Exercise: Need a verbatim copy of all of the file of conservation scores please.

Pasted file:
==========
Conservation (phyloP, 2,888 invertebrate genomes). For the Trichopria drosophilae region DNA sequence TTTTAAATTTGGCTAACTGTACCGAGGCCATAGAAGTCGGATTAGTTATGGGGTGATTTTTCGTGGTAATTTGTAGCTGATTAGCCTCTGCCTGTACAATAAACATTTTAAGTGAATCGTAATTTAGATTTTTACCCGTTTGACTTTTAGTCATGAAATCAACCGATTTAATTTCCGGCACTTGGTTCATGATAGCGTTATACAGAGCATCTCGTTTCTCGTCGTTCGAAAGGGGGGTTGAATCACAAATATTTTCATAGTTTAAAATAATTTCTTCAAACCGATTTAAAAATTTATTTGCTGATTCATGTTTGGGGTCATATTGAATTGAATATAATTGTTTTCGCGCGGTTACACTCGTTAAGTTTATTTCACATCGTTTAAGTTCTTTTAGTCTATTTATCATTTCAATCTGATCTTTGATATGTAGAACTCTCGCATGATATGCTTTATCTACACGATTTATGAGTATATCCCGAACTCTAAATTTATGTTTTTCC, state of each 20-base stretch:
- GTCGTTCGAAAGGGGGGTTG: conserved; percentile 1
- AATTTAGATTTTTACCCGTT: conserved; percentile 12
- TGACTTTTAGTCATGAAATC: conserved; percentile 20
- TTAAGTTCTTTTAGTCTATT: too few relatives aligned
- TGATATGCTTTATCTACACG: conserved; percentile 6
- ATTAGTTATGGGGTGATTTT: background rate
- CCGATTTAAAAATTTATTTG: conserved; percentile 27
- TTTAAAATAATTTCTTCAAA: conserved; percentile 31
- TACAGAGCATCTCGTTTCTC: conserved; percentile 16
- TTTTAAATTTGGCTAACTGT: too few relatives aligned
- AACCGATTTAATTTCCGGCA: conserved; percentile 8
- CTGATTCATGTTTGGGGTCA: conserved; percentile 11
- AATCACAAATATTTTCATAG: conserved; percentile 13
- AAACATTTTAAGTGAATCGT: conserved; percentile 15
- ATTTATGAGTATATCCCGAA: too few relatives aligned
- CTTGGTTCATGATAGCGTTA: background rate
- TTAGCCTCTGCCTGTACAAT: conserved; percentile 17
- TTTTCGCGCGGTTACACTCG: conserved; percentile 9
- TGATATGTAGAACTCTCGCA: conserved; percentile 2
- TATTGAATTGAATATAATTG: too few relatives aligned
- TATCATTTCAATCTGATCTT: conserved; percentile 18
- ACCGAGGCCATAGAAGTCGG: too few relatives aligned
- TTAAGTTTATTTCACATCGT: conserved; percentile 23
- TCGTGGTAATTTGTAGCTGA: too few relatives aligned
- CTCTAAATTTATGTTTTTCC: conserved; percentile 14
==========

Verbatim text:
Conservation (phyloP, 2,888 invertebrate genomes). For the Trichopria drosophilae region DNA sequence TTTTAAATTTGGCTAACTGTACCGAGGCCATAGAAGTCGGATTAGTTATGGGGTGATTTTTCGTGGTAATTTGTAGCTGATTAGCCTCTGCCTGTACAATAAACATTTTAAGTGAATCGTAATTTAGATTTTTACCCGTTTGACTTTTAGTCATGAAATCAACCGATTTAATTTCCGGCACTTGGTTCATGATAGCGTTATACAGAGCATCTCGTTTCTCGTCGTTCGAAAGGGGGGTTGAATCACAAATATTTTCATAGTTTAAAATAATTTCTTCAAACCGATTTAAAAATTTATTTGCTGATTCATGTTTGGGGTCATATTGAATTGAATATAATTGTTTTCGCGCGGTTACACTCGTTAAGTTTATTTCACATCGTTTAAGTTCTTTTAGTCTATTTATCATTTCAATCTGATCTTTGATATGTAGAACTCTCGCATGATATGCTTTATCTACACGATTTATGAGTATATCCCGAACTCTAAATTTATGTTTTTCC, state of each 20-base stretch:
- GTCGTTCGAAAGGGGGGTTG: conserved; percentile 1
- AATTTAGATTTTTACCCGTT: conserved; percentile 12
- TGACTTTTAGTCATGAAATC: conserved; percentile 20
- TTAAGTTCTTTTAGTCTATT: too few relatives aligned
- TGATATGCTTTATCTACACG: conserved; percentile 6
- ATTAGTTATGGGGTGATTTT: background rate
- CCGATTTAAAAATTTATTTG: conserved; percentile 27
- TTTAAAATAATTTCTTCAAA: conserved; percentile 31
- TACAGAGCATCTCGTTTCTC: conserved; percentile 16
- TTTTAAATTTGGCTAACTGT: too few relatives aligned
- AACCGATTTAATTTCCGGCA: conserved; percentile 8
- CTGATTCATGTTTGGGGTCA: conserved; percentile 11
- AATCACAAATATTTTCATAG: conserved; percentile 13
- AAACATTTTAAGTGAATCGT: conserved; percentile 15
- ATTTATGAGTATATCCCGAA: too few relatives aligned
- CTTGGTTCATGATAGCGTTA: background rate
- TTAGCCTCTGCCTGTACAAT: conserved; percentile 17
- TTTTCGCGCGGTTACACTCG: conserved; percentile 9
- TGATATGTAGAACTCTCGCA: conserved; percentile 2
- TATTGAATTGAATATAATTG: too few relatives aligned
- TATCATTTCAATCTGATCTT: conserved; percentile 18
- ACCGAGGCCATAGAAGTCGG: too few relatives aligned
- TTAAGTTTATTTCACATCGT: conserved; percentile 23
- TCGTGGTAATTTGTAGCTGA: too few relatives aligned
- CTCTAAATTTATGTTTTTCC: conserved; percentile 14